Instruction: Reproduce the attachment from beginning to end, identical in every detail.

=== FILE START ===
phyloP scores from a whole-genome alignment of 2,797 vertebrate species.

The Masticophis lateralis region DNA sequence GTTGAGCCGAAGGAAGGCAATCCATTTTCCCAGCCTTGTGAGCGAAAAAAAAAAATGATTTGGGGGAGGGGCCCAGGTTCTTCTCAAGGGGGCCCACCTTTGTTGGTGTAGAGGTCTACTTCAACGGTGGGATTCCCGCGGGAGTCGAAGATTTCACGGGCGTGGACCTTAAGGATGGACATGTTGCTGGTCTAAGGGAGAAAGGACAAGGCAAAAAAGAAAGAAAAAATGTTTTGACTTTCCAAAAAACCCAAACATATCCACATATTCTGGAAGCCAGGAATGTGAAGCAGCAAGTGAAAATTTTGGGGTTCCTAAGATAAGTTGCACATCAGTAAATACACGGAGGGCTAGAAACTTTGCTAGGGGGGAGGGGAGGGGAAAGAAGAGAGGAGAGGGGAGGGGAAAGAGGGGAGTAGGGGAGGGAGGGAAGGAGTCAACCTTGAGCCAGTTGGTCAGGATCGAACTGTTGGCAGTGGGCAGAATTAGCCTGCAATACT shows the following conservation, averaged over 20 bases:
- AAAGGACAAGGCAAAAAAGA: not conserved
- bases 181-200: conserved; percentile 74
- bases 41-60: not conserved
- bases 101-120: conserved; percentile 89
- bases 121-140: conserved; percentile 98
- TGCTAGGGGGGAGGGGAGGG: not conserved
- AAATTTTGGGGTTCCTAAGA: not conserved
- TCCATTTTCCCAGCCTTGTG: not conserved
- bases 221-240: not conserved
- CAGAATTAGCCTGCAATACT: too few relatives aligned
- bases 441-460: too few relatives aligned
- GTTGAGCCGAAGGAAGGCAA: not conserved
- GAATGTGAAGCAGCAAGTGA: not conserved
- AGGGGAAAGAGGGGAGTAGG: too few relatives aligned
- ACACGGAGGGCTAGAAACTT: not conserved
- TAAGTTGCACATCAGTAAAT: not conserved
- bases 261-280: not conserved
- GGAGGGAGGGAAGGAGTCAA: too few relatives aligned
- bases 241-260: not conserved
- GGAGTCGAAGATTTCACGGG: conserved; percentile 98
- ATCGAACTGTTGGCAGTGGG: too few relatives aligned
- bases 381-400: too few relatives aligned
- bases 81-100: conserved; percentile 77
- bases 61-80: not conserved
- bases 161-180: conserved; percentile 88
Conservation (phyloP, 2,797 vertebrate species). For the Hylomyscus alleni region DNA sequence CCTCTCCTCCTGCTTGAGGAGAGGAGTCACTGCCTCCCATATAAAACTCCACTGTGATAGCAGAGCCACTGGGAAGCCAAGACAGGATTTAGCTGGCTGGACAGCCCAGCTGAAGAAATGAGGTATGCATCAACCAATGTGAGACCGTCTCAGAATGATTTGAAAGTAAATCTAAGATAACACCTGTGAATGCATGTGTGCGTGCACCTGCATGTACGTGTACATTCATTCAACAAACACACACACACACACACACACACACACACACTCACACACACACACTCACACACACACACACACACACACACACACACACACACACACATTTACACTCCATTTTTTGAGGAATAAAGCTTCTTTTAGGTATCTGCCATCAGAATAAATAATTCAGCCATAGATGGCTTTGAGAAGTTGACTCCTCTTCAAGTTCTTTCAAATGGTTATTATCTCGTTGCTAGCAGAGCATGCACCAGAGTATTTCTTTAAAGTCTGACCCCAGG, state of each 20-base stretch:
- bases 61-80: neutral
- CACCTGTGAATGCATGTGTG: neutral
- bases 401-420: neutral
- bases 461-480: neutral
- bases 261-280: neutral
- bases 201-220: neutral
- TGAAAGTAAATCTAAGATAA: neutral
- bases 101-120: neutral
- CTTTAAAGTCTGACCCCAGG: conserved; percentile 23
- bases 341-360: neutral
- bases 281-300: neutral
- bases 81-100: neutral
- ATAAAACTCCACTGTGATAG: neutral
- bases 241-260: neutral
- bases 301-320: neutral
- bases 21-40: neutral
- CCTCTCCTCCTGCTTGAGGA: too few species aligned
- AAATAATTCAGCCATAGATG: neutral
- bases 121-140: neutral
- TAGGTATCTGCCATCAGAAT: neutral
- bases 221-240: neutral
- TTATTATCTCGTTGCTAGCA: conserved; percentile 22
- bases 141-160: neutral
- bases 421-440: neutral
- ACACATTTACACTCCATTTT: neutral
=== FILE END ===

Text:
phyloP scores from a whole-genome alignment of 2,797 vertebrate species.

The Masticophis lateralis region DNA sequence GTTGAGCCGAAGGAAGGCAATCCATTTTCCCAGCCTTGTGAGCGAAAAAAAAAAATGATTTGGGGGAGGGGCCCAGGTTCTTCTCAAGGGGGCCCACCTTTGTTGGTGTAGAGGTCTACTTCAACGGTGGGATTCCCGCGGGAGTCGAAGATTTCACGGGCGTGGACCTTAAGGATGGACATGTTGCTGGTCTAAGGGAGAAAGGACAAGGCAAAAAAGAAAGAAAAAATGTTTTGACTTTCCAAAAAACCCAAACATATCCACATATTCTGGAAGCCAGGAATGTGAAGCAGCAAGTGAAAATTTTGGGGTTCCTAAGATAAGTTGCACATCAGTAAATACACGGAGGGCTAGAAACTTTGCTAGGGGGGAGGGGAGGGGAAAGAAGAGAGGAGAGGGGAGGGGAAAGAGGGGAGTAGGGGAGGGAGGGAAGGAGTCAACCTTGAGCCAGTTGGTCAGGATCGAACTGTTGGCAGTGGGCAGAATTAGCCTGCAATACT shows the following conservation, averaged over 20 bases:
- AAAGGACAAGGCAAAAAAGA: not conserved
- bases 181-200: conserved; percentile 74
- bases 41-60: not conserved
- bases 101-120: conserved; percentile 89
- bases 121-140: conserved; percentile 98
- TGCTAGGGGGGAGGGGAGGG: not conserved
- AAATTTTGGGGTTCCTAAGA: not conserved
- TCCATTTTCCCAGCCTTGTG: not conserved
- bases 221-240: not conserved
- CAGAATTAGCCTGCAATACT: too few relatives aligned
- bases 441-460: too few relatives aligned
- GTTGAGCCGAAGGAAGGCAA: not conserved
- GAATGTGAAGCAGCAAGTGA: not conserved
- AGGGGAAAGAGGGGAGTAGG: too few relatives aligned
- ACACGGAGGGCTAGAAACTT: not conserved
- TAAGTTGCACATCAGTAAAT: not conserved
- bases 261-280: not conserved
- GGAGGGAGGGAAGGAGTCAA: too few relatives aligned
- bases 241-260: not conserved
- GGAGTCGAAGATTTCACGGG: conserved; percentile 98
- ATCGAACTGTTGGCAGTGGG: too few relatives aligned
- bases 381-400: too few relatives aligned
- bases 81-100: conserved; percentile 77
- bases 61-80: not conserved
- bases 161-180: conserved; percentile 88
Conservation (phyloP, 2,797 vertebrate species). For the Hylomyscus alleni region DNA sequence CCTCTCCTCCTGCTTGAGGAGAGGAGTCACTGCCTCCCATATAAAACTCCACTGTGATAGCAGAGCCACTGGGAAGCCAAGACAGGATTTAGCTGGCTGGACAGCCCAGCTGAAGAAATGAGGTATGCATCAACCAATGTGAGACCGTCTCAGAATGATTTGAAAGTAAATCTAAGATAACACCTGTGAATGCATGTGTGCGTGCACCTGCATGTACGTGTACATTCATTCAACAAACACACACACACACACACACACACACACACACTCACACACACACACTCACACACACACACACACACACACACACACACACACACACACATTTACACTCCATTTTTTGAGGAATAAAGCTTCTTTTAGGTATCTGCCATCAGAATAAATAATTCAGCCATAGATGGCTTTGAGAAGTTGACTCCTCTTCAAGTTCTTTCAAATGGTTATTATCTCGTTGCTAGCAGAGCATGCACCAGAGTATTTCTTTAAAGTCTGACCCCAGG, state of each 20-base stretch:
- bases 61-80: neutral
- CACCTGTGAATGCATGTGTG: neutral
- bases 401-420: neutral
- bases 461-480: neutral
- bases 261-280: neutral
- bases 201-220: neutral
- TGAAAGTAAATCTAAGATAA: neutral
- bases 101-120: neutral
- CTTTAAAGTCTGACCCCAGG: conserved; percentile 23
- bases 341-360: neutral
- bases 281-300: neutral
- bases 81-100: neutral
- ATAAAACTCCACTGTGATAG: neutral
- bases 241-260: neutral
- bases 301-320: neutral
- bases 21-40: neutral
- CCTCTCCTCCTGCTTGAGGA: too few species aligned
- AAATAATTCAGCCATAGATG: neutral
- bases 121-140: neutral
- TAGGTATCTGCCATCAGAAT: neutral
- bases 221-240: neutral
- TTATTATCTCGTTGCTAGCA: conserved; percentile 22
- bases 141-160: neutral
- bases 421-440: neutral
- ACACATTTACACTCCATTTT: neutral